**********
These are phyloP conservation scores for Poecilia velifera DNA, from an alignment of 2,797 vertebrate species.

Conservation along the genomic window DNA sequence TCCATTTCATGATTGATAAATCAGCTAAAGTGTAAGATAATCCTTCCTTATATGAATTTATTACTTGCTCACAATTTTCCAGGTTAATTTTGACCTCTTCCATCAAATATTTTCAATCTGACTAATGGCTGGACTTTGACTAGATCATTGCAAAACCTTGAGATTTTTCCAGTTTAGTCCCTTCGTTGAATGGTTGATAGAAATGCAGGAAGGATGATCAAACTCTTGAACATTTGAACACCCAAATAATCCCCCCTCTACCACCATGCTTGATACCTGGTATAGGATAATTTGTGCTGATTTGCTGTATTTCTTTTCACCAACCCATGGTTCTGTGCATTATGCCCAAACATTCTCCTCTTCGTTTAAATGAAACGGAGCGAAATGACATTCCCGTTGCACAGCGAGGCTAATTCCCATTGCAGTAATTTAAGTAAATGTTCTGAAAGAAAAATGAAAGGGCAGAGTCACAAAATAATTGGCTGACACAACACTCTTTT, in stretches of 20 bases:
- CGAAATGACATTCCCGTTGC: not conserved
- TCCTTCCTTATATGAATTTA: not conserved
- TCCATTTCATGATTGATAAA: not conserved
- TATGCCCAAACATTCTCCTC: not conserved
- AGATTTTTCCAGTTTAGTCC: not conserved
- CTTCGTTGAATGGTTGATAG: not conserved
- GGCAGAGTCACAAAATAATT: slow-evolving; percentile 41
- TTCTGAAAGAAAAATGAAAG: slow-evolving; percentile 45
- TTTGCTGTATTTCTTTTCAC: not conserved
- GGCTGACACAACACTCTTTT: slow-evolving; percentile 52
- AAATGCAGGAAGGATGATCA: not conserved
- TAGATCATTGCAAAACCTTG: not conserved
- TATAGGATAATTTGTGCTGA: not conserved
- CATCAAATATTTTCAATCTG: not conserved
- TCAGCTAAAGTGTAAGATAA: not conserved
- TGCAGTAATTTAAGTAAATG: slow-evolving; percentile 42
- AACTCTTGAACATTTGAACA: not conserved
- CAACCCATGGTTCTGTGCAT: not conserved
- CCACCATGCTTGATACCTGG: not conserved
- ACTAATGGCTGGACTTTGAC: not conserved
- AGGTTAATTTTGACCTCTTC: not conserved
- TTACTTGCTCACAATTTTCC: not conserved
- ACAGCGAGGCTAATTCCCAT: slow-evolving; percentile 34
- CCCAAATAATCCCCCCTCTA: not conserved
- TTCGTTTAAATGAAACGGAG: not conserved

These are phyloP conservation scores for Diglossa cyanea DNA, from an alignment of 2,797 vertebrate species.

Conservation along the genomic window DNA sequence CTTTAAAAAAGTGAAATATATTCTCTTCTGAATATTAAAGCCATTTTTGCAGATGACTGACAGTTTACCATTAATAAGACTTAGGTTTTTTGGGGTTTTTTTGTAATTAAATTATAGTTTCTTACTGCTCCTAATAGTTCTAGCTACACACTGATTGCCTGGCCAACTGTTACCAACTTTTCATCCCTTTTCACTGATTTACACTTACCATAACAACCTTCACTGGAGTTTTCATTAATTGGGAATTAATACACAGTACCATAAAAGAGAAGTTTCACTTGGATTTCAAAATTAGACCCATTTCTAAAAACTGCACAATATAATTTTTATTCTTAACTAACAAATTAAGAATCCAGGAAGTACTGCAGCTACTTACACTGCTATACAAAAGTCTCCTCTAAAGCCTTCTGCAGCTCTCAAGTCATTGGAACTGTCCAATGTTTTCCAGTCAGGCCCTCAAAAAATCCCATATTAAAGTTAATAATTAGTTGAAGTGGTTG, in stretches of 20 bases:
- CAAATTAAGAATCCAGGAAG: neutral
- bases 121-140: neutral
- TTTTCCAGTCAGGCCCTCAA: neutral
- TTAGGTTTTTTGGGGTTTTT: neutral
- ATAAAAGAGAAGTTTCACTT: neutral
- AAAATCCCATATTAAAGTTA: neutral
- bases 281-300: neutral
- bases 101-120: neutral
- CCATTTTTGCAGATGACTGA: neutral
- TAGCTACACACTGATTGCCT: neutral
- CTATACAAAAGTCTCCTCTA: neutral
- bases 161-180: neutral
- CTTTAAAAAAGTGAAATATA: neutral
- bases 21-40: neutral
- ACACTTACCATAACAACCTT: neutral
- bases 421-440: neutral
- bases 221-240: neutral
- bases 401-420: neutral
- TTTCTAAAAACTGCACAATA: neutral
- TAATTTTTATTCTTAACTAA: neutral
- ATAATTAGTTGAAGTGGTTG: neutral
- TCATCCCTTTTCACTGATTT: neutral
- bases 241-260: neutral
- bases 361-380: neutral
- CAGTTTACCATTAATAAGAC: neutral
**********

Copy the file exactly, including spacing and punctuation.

These are phyloP conservation scores for Poecilia velifera DNA, from an alignment of 2,797 vertebrate species.

Conservation along the genomic window DNA sequence TCCATTTCATGATTGATAAATCAGCTAAAGTGTAAGATAATCCTTCCTTATATGAATTTATTACTTGCTCACAATTTTCCAGGTTAATTTTGACCTCTTCCATCAAATATTTTCAATCTGACTAATGGCTGGACTTTGACTAGATCATTGCAAAACCTTGAGATTTTTCCAGTTTAGTCCCTTCGTTGAATGGTTGATAGAAATGCAGGAAGGATGATCAAACTCTTGAACATTTGAACACCCAAATAATCCCCCCTCTACCACCATGCTTGATACCTGGTATAGGATAATTTGTGCTGATTTGCTGTATTTCTTTTCACCAACCCATGGTTCTGTGCATTATGCCCAAACATTCTCCTCTTCGTTTAAATGAAACGGAGCGAAATGACATTCCCGTTGCACAGCGAGGCTAATTCCCATTGCAGTAATTTAAGTAAATGTTCTGAAAGAAAAATGAAAGGGCAGAGTCACAAAATAATTGGCTGACACAACACTCTTTT, in stretches of 20 bases:
- CGAAATGACATTCCCGTTGC: not conserved
- TCCTTCCTTATATGAATTTA: not conserved
- TCCATTTCATGATTGATAAA: not conserved
- TATGCCCAAACATTCTCCTC: not conserved
- AGATTTTTCCAGTTTAGTCC: not conserved
- CTTCGTTGAATGGTTGATAG: not conserved
- GGCAGAGTCACAAAATAATT: slow-evolving; percentile 41
- TTCTGAAAGAAAAATGAAAG: slow-evolving; percentile 45
- TTTGCTGTATTTCTTTTCAC: not conserved
- GGCTGACACAACACTCTTTT: slow-evolving; percentile 52
- AAATGCAGGAAGGATGATCA: not conserved
- TAGATCATTGCAAAACCTTG: not conserved
- TATAGGATAATTTGTGCTGA: not conserved
- CATCAAATATTTTCAATCTG: not conserved
- TCAGCTAAAGTGTAAGATAA: not conserved
- TGCAGTAATTTAAGTAAATG: slow-evolving; percentile 42
- AACTCTTGAACATTTGAACA: not conserved
- CAACCCATGGTTCTGTGCAT: not conserved
- CCACCATGCTTGATACCTGG: not conserved
- ACTAATGGCTGGACTTTGAC: not conserved
- AGGTTAATTTTGACCTCTTC: not conserved
- TTACTTGCTCACAATTTTCC: not conserved
- ACAGCGAGGCTAATTCCCAT: slow-evolving; percentile 34
- CCCAAATAATCCCCCCTCTA: not conserved
- TTCGTTTAAATGAAACGGAG: not conserved

These are phyloP conservation scores for Diglossa cyanea DNA, from an alignment of 2,797 vertebrate species.

Conservation along the genomic window DNA sequence CTTTAAAAAAGTGAAATATATTCTCTTCTGAATATTAAAGCCATTTTTGCAGATGACTGACAGTTTACCATTAATAAGACTTAGGTTTTTTGGGGTTTTTTTGTAATTAAATTATAGTTTCTTACTGCTCCTAATAGTTCTAGCTACACACTGATTGCCTGGCCAACTGTTACCAACTTTTCATCCCTTTTCACTGATTTACACTTACCATAACAACCTTCACTGGAGTTTTCATTAATTGGGAATTAATACACAGTACCATAAAAGAGAAGTTTCACTTGGATTTCAAAATTAGACCCATTTCTAAAAACTGCACAATATAATTTTTATTCTTAACTAACAAATTAAGAATCCAGGAAGTACTGCAGCTACTTACACTGCTATACAAAAGTCTCCTCTAAAGCCTTCTGCAGCTCTCAAGTCATTGGAACTGTCCAATGTTTTCCAGTCAGGCCCTCAAAAAATCCCATATTAAAGTTAATAATTAGTTGAAGTGGTTG, in stretches of 20 bases:
- CAAATTAAGAATCCAGGAAG: neutral
- bases 121-140: neutral
- TTTTCCAGTCAGGCCCTCAA: neutral
- TTAGGTTTTTTGGGGTTTTT: neutral
- ATAAAAGAGAAGTTTCACTT: neutral
- AAAATCCCATATTAAAGTTA: neutral
- bases 281-300: neutral
- bases 101-120: neutral
- CCATTTTTGCAGATGACTGA: neutral
- TAGCTACACACTGATTGCCT: neutral
- CTATACAAAAGTCTCCTCTA: neutral
- bases 161-180: neutral
- CTTTAAAAAAGTGAAATATA: neutral
- bases 21-40: neutral
- ACACTTACCATAACAACCTT: neutral
- bases 421-440: neutral
- bases 221-240: neutral
- bases 401-420: neutral
- TTTCTAAAAACTGCACAATA: neutral
- TAATTTTTATTCTTAACTAA: neutral
- ATAATTAGTTGAAGTGGTTG: neutral
- TCATCCCTTTTCACTGATTT: neutral
- bases 241-260: neutral
- bases 361-380: neutral
- CAGTTTACCATTAATAAGAC: neutral